Adapting to today’s many changes in dental assisting

It’s been more than two months since the American Dental Association (ADA) put forth its recommendations for dentists nationwide to postpone elective procedures as a way to help mitigate the spread of coronavirus. During this time those of us in the dental assisting profession have been faced with significant challenges. Our profession includes clinical and business assistants, dental assisting educators and students, and dental assistants who serve administratively. One benefit that has been apparent throughout this crisis is the ability of dental assistants to be flexible and adaptable to best navigate the ever-evolving situation created by the pandemic.

For some assistants, challenges came in the form of layoffs, furloughs, or reduced hours. Navigating the unemployment system has not been an easy process for those seeking benefits, and it continues to provide new challenges for many. In a variety of forums, dental assistants have rallied around each other to share answers to common questions and provide support and encouragement.

Many assistants have taken this time to make a difference by helping others while some have used the downtime to continue their educations. This is of particular importance as we learn more about the impact that COVID-19 will have on the way we practice dentistry. Stakeholders across the dental assisting community have stepped forward to provide courses in a variety of formats. As dental offices create plans to reopen, dental assistants can help by sharing their newfound knowledge.

For clinical assistants who have been able to work, the challenge includes a change from elective treatment to providing emergency/urgent care for their patients. For clinical assistants, this raised questions related to the personal protective equipment (PPE) required and concerns over the ensuing shortage of supplies due to the demand for these products. A focus on infection control practices, especially in light of the findings regarding the risk of exposure related to aerosols, has garnered a lot of attention as well.

In recognition of the important role that dental assistants play in infection control, the American Dental Assistants Association (ADAA) is working on legislative and regulatory efforts for statewide mandatory education. You can read the letter they sent to their members here

Assisting students and office managers

As the crisis ensued, many dental assisting schools closed and moved to online formats in response to state mandates associated with shelter-in-place orders. With the online format, dental assisting educators have been challenged with adapting their curriculums to meet this new format, especially in terms of fulfilling the clinical requirements needed to graduate. They’ve navigated this challenge by turning to organizations within the dental assisting education community.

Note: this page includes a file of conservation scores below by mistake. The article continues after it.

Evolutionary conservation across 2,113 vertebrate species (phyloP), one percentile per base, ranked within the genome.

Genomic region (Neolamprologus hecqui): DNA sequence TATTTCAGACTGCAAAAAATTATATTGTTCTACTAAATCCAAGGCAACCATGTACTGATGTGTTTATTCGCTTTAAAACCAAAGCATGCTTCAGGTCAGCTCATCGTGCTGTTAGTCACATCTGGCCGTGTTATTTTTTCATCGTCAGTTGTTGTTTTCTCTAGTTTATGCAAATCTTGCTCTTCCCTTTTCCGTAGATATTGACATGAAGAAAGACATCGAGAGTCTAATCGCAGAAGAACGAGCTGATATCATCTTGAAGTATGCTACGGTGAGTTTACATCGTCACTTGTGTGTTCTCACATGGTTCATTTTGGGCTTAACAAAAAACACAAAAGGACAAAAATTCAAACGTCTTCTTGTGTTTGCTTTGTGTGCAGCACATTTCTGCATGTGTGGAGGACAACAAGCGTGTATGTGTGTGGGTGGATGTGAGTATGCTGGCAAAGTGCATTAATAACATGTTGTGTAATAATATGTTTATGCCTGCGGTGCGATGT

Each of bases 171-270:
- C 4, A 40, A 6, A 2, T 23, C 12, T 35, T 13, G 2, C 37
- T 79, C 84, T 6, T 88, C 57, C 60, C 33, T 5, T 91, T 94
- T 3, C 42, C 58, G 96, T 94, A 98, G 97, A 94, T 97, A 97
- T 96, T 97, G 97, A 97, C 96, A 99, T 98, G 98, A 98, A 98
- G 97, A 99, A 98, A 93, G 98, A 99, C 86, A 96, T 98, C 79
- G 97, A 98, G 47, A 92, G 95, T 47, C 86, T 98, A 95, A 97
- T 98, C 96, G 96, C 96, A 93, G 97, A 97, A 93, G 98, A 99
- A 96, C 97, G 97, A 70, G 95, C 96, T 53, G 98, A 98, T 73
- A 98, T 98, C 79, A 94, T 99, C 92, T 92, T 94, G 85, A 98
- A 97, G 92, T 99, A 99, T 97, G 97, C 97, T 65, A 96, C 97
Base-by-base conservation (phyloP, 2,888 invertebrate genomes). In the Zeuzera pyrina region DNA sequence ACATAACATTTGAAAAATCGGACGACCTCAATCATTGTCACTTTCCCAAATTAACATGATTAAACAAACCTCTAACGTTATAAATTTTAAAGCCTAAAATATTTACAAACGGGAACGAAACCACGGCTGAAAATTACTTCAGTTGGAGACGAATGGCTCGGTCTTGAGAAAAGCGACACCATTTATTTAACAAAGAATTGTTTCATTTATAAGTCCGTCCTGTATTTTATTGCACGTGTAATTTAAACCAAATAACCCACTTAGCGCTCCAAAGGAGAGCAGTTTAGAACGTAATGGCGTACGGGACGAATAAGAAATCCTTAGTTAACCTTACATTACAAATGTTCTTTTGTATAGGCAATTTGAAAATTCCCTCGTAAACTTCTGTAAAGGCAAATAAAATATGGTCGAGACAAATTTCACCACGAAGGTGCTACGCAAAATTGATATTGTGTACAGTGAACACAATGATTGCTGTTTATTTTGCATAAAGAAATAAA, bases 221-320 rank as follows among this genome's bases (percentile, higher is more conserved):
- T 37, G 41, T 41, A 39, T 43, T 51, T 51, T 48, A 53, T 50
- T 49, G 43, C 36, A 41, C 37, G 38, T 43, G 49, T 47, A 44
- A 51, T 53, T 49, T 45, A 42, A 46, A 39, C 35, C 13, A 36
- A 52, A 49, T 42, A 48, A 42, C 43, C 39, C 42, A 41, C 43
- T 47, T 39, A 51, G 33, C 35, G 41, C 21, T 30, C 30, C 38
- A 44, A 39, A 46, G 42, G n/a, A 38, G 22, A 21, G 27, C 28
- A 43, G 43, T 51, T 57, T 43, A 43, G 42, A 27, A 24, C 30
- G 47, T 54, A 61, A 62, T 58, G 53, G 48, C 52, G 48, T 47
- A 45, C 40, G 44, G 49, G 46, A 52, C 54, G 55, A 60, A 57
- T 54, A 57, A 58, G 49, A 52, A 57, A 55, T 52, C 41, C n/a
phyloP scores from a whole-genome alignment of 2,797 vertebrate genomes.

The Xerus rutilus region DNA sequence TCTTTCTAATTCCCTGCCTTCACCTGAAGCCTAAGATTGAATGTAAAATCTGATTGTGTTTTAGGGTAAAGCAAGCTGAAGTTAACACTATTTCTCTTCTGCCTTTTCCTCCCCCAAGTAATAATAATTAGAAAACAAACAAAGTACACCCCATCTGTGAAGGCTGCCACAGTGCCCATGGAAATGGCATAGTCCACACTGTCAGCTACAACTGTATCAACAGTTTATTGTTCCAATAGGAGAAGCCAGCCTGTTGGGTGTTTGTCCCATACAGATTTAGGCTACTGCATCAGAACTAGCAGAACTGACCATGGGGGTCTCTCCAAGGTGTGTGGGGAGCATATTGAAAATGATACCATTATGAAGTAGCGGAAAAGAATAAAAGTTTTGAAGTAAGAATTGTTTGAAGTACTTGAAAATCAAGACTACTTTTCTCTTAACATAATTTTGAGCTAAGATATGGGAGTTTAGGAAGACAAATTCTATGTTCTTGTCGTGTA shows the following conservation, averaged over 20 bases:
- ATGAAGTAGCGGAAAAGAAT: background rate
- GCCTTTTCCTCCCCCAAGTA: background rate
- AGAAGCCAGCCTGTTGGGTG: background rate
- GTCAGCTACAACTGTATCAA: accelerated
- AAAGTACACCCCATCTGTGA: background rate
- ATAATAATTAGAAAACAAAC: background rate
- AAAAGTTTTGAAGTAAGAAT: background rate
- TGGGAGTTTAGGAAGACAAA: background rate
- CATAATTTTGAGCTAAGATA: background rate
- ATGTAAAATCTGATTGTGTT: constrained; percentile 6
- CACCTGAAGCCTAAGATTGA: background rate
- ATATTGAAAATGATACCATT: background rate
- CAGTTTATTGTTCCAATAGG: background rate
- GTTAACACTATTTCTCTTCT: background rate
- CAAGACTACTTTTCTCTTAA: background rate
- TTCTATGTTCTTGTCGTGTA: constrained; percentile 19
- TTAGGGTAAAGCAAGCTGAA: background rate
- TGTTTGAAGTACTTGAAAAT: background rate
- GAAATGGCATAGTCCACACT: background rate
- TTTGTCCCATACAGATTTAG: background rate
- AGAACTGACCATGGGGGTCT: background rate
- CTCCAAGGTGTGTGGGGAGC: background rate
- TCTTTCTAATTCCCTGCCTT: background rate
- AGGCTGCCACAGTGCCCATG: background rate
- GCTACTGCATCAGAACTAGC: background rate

Webinars, town hall meetings, and a variety of other resources have been made available to help dental assisting programs adapt and ensure that dental assisting students not only finish their programs but receive the best education possible in spite of the current challenges. It may not be easy, but by sharing ideas and insight and working together, everyone can succeed.

Dental assistants serve as office and practice managers in many practices. For them, the challenges during this time include the need for a change in the screening process prior to bringing patients into the office in order to reduce the risk of exposure for staff and patients. These screening tools will be an integral part of the business assistants’ responsibilities moving forward.

The experience and knowledge they bring to their positions is especially critical at this time. An understanding of clinical care will help as these managers develop plans to reopen their offices and put controls in place to help protect patients and staff. Practice/office managers in many states are implementing ideas such as installing plexiglass in the front office area and air filtration systems and ultraviolet lights to help reduce exposure to aerosols. Extra effort is being taken to locate hard-to-find PPE, including n95 and surgical masks, disposable gowns, and face shields.

Dental assistants, regardless of their positions, play a key role in helping the dental assisting community adapt to the changes that we’re experiencing in this new reality of dental care. I know that we’re up to the challenges if we all work together.


Robynn Rixse, BS, CDA, EFDA, MADAA, is the practice manager for Buehler Family Dental in New Holland, Pennsylvania. She is the current president of the American Dental Assistants Association and has been involved with dental assisting for more than 30 years. She became a certified dental assistant and expanded functions assistant in 2011, earned her ADAA Fellowship in 2013, and her ADAA Mastership in 2018. Robynn graduated summa cum laude with a BS in health-care administration in 2019 and was inducted into the Chi Epsilon chapter of Alpha Sigma Lambda the same year.

September 4, 2020
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